Los Angeles County Assessor's Office Employees Claim Improper Property Tax Discounts - NBC Southern California

Los Angeles County Assessor's Office Employees Claim Improper Property Tax Discounts

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    NEWSLETTERS

    Be the Toast of the Breeders’ Cup

    Three employees of the Los Angeles County Assessor's Office claim County executives and lawyers have given improper property tax discounts, exemptions, and refunds to well-connected landowners, and said they faced retaliation at work after speaking up.

    Stephen Adamus, Yvonne Austin, and Scott Woods said in a retaliation lawsuit filed last week that when they raised objections and concerns the three were transferred to menial jobs and effectively demoted. The plaintiffs were not able to discuss the legal complaint, their attorney said.

    Several law enforcement sources told NBC4 criminal complaints alleging similar activity had been received by local and federal authorities but were unable to confirm whether or not formal investigations had been opened.

    "Simply put: this lawsuit is groundless," Assessor's Office spokesman Steve Whitmore said in a statement. He said the County was unable to address the specifics of the employees' complaints because of the litigation.

    "Suffice it to say these allegations are completely unfounded and we are certain that the claims will be found meritless once the facts of the case are presented," Whitmore said.

    Adamus, Austin, and Woods said they were transferred from their jobs in March after complaining about a series of alleged improper property tax actions, including one involving the RAND Corporation's property in Santa Monica and a parcel swap in San Marino tied to a County Supervisor Kathryn Barger's brother.

    Austin was a supervisor in the Legal Services Section, Woods was a Property Assessment Specialist, and Adamus worked at the department's headquarters. They allege that they were moved to menial positions.

    The suit demands compensation for physical, mental, and emotional injuries, as well as the cost of treatment, lost wages, damages, and legal fees.

    The complaint said RAND challenged a tax assessment after the Assessor's Office staff determined it did not meet the standard for a, "welfare exemption," which is a tax exemption extended to entities that provide a community benefit. RAND took the case to LA Superior Court but settled before trial.

    "In the settlement agreement, RAND was granted exemption from paying any property taxes in perpetuity. RAND was also refunded the $1,500,000 it had paid even though the statute of limitations for requesting those funds had clearly expired," the lawsuit said.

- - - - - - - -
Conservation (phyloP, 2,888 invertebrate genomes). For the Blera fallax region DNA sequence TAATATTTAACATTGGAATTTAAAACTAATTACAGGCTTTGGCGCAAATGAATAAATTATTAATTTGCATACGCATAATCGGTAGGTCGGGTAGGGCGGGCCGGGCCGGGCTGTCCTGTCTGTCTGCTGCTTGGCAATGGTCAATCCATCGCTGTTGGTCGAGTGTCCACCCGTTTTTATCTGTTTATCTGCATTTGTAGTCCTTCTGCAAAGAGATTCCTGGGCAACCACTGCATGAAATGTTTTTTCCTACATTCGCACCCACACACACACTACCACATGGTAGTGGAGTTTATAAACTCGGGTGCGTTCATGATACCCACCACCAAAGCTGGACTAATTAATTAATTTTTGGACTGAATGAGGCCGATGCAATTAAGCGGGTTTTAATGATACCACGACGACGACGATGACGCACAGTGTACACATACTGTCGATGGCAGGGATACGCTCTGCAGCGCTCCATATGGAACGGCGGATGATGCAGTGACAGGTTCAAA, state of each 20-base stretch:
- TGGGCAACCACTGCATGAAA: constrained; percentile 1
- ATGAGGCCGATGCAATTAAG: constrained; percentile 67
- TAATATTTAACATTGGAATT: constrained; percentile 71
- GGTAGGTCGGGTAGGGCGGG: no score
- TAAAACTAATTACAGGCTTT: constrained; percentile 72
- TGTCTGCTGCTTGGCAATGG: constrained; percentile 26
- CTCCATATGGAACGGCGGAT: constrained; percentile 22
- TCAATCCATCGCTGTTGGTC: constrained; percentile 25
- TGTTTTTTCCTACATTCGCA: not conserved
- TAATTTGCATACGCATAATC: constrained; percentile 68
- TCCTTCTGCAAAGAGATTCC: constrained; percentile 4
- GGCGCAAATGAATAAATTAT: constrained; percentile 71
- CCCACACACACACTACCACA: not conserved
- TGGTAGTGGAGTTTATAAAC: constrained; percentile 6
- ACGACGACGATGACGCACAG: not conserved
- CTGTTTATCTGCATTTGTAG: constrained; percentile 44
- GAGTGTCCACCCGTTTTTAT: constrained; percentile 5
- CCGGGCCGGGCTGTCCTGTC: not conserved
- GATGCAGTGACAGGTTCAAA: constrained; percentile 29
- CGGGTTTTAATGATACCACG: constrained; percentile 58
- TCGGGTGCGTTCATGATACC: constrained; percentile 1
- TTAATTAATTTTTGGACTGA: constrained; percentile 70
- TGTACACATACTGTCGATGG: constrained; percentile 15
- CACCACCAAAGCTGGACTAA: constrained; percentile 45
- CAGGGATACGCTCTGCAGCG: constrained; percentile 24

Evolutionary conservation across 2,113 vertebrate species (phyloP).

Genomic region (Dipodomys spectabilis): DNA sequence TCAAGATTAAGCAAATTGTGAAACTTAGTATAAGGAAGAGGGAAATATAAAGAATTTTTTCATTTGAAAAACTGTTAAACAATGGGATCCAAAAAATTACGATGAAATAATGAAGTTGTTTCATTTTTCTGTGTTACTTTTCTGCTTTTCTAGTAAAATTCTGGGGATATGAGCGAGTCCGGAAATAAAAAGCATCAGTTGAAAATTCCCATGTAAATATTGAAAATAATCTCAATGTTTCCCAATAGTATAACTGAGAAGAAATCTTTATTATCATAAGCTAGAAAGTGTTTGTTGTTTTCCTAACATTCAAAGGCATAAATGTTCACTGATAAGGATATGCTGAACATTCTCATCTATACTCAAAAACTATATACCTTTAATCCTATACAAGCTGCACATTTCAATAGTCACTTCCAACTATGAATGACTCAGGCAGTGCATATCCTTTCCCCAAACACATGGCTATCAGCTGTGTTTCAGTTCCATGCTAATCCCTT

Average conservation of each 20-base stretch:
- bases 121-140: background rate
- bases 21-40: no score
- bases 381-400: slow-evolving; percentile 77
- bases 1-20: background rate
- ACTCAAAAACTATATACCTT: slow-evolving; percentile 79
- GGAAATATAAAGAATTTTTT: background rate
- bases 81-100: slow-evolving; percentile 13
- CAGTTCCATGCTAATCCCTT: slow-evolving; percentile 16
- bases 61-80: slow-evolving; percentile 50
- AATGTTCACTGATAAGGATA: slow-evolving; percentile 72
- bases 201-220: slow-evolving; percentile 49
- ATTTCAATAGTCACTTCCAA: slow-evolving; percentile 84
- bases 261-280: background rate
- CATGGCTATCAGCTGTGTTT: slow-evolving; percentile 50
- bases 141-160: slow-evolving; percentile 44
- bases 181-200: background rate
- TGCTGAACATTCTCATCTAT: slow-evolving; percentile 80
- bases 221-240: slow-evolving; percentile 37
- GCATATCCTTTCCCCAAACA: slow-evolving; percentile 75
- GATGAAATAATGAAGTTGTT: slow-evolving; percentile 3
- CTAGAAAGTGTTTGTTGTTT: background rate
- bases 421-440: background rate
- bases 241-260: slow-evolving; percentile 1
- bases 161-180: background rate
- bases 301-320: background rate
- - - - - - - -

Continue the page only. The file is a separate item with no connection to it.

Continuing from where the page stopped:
RAND denied anything improper happened and said the allegation was wrong.

    "The claims made in the Oct. 7 complaint against the County of Los Angeles regarding RAND's prior lawsuit against the County are inaccurate and have no basis in fact," it said in a statement. "As a 501(c) (3) nonprofit organization whose contracts and grants fund policy research that serves the public interest, RAND has been deemed entitled to the welfare exemption from property taxes."

    Supervisor Barger denied her office had any role in the property tax decisions involving the San Marino land swap in which her brother was a trustee for the parcels involved. "Supervisor Barger's office had no involvement in this instance," said spokesman Tony Bell.

    "I have full faith and confidence in our Assessor Jeffrey Prang and his office to discharge their duties ethically and have no reason to believe that anyone is given preferential treatment, including my brother," Barger said.

    The plaintiffs suggested that Barger's elected position had influenced an allegedly unusual reclassification of the property transfer, re-listing it as an "eminent domain" transfer, thereby reducing or eliminating its property tax liability.

    A County official familiar with the transaction said Barger's brother had no financial interest in the land swap and confirmed Barger's office had not made a request for special consideration.

    The Assessor's Office faced criminal accusations of a similar nature in 2012 when the LA County District Attorney's Office charged former Assessor John Noguez with dozens of felonies for allegedly accepting bribes in exchange for reducing taxes on certain properties.

    The DA's Office said Noguez took part in a "massive corruption scheme" to manipulate assessments. That case is moving toward trial with a progress hearing set for December, the DA's Office said Tuesday.

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